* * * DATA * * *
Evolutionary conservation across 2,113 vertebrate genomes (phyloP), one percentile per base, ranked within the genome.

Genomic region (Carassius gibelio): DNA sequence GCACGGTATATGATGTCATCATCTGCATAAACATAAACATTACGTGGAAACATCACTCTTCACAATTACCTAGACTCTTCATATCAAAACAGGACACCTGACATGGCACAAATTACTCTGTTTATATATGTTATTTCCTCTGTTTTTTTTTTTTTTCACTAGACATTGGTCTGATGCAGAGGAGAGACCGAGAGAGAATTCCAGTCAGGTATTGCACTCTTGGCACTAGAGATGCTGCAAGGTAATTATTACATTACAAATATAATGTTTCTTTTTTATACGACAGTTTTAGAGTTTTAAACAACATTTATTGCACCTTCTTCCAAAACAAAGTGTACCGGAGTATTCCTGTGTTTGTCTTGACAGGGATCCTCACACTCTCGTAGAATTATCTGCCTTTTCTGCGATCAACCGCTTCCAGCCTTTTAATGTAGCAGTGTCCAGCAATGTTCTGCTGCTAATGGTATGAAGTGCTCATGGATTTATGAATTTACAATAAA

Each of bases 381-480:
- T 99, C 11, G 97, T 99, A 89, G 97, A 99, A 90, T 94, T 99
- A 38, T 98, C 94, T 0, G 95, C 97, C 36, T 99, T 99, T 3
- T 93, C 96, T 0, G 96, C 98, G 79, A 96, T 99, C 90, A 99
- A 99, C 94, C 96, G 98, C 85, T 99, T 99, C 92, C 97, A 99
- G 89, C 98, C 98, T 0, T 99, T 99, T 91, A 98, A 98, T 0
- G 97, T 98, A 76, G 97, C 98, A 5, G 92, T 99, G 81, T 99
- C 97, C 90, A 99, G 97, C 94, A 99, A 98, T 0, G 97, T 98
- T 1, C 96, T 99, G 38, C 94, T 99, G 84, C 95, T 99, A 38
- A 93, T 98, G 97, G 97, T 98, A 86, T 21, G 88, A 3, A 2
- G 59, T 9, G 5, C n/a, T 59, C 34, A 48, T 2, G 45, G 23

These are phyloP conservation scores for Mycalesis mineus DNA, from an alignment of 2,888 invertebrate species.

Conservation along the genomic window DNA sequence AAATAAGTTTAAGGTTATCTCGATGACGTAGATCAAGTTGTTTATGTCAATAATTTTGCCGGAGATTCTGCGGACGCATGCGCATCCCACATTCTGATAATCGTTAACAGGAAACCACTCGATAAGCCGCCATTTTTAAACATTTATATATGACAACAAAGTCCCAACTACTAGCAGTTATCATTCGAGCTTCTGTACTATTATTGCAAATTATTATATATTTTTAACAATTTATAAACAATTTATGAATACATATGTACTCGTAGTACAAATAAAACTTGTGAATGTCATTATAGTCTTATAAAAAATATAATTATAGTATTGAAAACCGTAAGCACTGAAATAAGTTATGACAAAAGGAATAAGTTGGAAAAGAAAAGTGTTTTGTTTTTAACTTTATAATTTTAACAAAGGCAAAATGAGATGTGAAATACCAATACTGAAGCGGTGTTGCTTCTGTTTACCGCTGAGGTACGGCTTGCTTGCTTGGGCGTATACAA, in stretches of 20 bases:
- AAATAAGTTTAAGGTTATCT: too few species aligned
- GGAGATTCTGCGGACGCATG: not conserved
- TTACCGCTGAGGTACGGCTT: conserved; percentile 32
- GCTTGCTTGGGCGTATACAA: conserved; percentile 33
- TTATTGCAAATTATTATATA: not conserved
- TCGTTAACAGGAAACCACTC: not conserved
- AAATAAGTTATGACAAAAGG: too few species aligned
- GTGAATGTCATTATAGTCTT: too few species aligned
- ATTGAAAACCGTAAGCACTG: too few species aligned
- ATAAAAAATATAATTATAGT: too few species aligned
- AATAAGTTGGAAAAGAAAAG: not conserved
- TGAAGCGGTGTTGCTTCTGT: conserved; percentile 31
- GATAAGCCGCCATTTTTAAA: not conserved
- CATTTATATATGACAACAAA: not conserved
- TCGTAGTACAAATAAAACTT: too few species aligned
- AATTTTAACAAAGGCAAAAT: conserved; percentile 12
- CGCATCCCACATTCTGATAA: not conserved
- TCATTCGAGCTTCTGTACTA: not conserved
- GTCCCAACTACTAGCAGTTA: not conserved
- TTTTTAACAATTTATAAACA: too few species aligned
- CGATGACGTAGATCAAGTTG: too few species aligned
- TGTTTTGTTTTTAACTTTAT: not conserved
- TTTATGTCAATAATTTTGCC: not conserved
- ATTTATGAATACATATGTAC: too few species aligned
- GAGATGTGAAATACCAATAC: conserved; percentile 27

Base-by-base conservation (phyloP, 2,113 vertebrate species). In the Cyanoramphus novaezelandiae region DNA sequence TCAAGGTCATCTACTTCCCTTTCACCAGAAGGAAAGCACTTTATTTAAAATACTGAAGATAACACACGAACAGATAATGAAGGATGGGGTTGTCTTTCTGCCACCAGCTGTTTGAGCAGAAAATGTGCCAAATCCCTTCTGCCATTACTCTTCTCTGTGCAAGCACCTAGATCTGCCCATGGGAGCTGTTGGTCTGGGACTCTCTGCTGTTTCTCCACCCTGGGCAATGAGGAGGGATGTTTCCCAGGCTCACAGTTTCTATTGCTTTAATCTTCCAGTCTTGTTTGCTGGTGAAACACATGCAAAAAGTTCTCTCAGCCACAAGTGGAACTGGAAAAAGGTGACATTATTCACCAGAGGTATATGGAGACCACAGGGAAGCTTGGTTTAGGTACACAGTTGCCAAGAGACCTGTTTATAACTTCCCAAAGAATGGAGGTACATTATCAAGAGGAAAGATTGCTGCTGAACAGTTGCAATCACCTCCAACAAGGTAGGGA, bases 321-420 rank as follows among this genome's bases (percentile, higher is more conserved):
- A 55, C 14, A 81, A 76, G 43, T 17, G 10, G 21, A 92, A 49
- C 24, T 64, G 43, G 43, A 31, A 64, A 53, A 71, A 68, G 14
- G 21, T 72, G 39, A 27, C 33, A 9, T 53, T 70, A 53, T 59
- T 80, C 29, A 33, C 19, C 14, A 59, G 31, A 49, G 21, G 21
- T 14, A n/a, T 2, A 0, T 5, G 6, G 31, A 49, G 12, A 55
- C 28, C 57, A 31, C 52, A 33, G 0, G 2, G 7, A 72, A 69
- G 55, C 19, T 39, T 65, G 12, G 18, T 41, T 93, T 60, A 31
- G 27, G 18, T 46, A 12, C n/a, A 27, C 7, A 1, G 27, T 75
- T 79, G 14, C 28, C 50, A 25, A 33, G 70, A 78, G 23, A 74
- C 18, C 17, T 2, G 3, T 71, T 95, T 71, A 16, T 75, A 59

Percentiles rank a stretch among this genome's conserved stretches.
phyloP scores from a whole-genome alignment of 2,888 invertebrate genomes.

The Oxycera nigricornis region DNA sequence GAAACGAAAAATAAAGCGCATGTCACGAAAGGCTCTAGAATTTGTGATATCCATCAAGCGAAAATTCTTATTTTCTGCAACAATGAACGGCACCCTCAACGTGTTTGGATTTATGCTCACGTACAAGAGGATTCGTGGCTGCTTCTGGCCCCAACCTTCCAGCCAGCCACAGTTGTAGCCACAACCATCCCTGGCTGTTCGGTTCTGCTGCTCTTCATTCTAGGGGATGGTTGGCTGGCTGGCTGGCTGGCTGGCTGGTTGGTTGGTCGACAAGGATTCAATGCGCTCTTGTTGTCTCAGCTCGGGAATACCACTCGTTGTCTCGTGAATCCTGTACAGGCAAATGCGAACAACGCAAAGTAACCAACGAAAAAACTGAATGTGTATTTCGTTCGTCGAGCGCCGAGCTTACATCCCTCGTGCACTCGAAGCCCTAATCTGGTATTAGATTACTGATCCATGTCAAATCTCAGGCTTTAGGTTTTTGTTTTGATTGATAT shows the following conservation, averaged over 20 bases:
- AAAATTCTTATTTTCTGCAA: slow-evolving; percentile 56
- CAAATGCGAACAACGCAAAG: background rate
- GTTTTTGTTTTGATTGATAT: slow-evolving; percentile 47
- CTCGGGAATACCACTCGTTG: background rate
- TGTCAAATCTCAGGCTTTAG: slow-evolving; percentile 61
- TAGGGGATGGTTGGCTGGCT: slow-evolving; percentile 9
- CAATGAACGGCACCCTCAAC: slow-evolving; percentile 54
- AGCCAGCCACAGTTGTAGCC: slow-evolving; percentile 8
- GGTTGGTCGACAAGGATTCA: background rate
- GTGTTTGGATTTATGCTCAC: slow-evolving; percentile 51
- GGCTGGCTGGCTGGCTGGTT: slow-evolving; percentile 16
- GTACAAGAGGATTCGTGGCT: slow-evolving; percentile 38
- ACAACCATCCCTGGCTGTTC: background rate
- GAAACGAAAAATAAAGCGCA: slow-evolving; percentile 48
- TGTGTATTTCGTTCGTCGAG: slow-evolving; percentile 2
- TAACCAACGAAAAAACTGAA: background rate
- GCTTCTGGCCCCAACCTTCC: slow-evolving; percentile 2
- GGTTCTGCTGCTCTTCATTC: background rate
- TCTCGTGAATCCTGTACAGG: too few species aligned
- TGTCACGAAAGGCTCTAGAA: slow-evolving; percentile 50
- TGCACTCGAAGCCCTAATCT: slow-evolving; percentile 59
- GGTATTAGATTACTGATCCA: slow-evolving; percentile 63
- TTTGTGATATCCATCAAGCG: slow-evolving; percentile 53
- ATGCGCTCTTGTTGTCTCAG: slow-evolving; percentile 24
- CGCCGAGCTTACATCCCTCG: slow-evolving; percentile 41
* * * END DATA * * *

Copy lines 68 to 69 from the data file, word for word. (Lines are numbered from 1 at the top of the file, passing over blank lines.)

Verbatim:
- GAAACGAAAAATAAAGCGCA: slow-evolving; percentile 48
- TGTGTATTTCGTTCGTCGAG: slow-evolving; percentile 2